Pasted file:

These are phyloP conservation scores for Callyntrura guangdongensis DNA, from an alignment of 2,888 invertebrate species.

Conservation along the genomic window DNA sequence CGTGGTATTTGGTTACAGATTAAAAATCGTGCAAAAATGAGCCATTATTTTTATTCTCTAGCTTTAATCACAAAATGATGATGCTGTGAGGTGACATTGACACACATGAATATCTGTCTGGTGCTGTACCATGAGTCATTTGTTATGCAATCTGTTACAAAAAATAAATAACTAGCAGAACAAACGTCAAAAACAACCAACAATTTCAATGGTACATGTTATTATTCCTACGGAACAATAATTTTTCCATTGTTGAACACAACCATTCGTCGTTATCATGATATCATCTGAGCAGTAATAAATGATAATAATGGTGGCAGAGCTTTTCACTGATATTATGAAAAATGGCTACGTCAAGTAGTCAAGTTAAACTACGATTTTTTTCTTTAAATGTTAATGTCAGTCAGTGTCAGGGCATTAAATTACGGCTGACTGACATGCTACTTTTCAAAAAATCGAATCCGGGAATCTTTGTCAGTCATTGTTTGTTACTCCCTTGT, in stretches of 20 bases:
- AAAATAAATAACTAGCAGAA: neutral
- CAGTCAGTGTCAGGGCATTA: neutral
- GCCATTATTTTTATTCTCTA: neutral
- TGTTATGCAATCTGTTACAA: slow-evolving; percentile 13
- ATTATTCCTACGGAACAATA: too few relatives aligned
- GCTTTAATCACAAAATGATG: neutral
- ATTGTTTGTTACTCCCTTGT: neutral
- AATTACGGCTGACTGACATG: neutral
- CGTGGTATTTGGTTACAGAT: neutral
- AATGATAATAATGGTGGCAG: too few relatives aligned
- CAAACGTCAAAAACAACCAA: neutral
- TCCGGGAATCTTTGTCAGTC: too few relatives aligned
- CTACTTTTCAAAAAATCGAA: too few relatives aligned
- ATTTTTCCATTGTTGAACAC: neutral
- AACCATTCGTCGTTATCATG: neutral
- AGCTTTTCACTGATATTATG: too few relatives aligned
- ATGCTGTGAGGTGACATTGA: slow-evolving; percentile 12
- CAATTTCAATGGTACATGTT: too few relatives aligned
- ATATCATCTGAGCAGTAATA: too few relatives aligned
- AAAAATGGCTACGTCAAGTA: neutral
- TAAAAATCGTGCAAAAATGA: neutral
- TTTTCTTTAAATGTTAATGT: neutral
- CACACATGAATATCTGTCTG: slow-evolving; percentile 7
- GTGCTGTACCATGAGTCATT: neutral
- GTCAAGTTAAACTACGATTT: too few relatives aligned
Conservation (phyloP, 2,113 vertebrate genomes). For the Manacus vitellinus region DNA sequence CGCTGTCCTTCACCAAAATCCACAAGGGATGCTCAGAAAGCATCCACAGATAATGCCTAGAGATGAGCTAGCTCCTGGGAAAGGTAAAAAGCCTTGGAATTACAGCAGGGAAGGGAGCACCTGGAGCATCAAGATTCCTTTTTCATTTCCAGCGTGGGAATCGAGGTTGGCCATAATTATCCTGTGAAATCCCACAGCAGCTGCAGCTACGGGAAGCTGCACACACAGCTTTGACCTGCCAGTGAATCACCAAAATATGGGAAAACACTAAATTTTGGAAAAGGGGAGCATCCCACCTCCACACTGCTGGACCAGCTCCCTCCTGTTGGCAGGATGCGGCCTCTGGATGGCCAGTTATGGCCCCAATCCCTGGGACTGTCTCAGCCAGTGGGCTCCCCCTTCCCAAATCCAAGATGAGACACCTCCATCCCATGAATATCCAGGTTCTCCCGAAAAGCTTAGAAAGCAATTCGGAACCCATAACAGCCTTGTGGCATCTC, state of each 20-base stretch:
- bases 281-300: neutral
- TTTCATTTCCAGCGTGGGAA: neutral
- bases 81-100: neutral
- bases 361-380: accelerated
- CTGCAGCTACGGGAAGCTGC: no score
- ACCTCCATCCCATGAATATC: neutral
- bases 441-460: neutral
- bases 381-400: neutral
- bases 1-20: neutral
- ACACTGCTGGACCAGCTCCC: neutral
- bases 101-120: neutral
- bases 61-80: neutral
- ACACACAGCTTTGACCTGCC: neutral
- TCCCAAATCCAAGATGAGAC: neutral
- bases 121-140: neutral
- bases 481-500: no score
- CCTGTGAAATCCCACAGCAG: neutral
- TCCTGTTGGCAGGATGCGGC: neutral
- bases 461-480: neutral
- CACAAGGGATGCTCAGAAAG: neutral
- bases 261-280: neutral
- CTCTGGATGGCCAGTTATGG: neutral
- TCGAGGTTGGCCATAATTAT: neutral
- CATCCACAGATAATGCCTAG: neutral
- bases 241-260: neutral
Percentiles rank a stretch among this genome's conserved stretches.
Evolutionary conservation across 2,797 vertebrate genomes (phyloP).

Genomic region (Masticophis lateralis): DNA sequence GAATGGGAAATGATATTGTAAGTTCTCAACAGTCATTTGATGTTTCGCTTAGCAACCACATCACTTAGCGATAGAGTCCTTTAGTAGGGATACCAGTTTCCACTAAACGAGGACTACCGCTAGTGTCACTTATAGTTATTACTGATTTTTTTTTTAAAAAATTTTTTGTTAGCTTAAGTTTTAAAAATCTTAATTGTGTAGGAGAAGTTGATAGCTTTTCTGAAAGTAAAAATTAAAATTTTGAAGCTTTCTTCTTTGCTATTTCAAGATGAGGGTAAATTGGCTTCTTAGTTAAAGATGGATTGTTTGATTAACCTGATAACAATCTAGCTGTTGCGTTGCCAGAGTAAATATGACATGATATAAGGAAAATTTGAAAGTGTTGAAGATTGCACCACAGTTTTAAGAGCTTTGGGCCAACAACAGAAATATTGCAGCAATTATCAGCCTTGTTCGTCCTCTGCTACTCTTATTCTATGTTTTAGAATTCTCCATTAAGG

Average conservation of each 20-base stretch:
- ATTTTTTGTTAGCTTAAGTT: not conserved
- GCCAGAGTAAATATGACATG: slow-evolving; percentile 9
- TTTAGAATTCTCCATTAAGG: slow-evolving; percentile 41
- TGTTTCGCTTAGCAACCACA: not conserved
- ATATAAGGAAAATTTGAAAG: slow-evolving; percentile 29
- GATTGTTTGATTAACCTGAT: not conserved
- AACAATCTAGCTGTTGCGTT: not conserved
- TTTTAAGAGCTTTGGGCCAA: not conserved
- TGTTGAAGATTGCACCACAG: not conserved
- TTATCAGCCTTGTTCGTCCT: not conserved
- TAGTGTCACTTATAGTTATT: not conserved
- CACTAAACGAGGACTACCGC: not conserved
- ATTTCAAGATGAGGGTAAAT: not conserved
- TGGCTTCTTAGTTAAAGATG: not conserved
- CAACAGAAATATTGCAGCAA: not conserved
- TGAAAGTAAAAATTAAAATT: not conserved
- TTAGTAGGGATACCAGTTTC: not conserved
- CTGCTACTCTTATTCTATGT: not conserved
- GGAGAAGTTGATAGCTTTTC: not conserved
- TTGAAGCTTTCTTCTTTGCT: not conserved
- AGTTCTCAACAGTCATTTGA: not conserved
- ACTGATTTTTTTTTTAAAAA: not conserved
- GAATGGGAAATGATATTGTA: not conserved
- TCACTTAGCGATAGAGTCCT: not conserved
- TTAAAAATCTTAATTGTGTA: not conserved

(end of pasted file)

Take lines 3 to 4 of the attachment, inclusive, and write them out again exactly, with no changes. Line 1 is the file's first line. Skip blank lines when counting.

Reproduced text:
- AAAATAAATAACTAGCAGAA: neutral
- CAGTCAGTGTCAGGGCATTA: neutral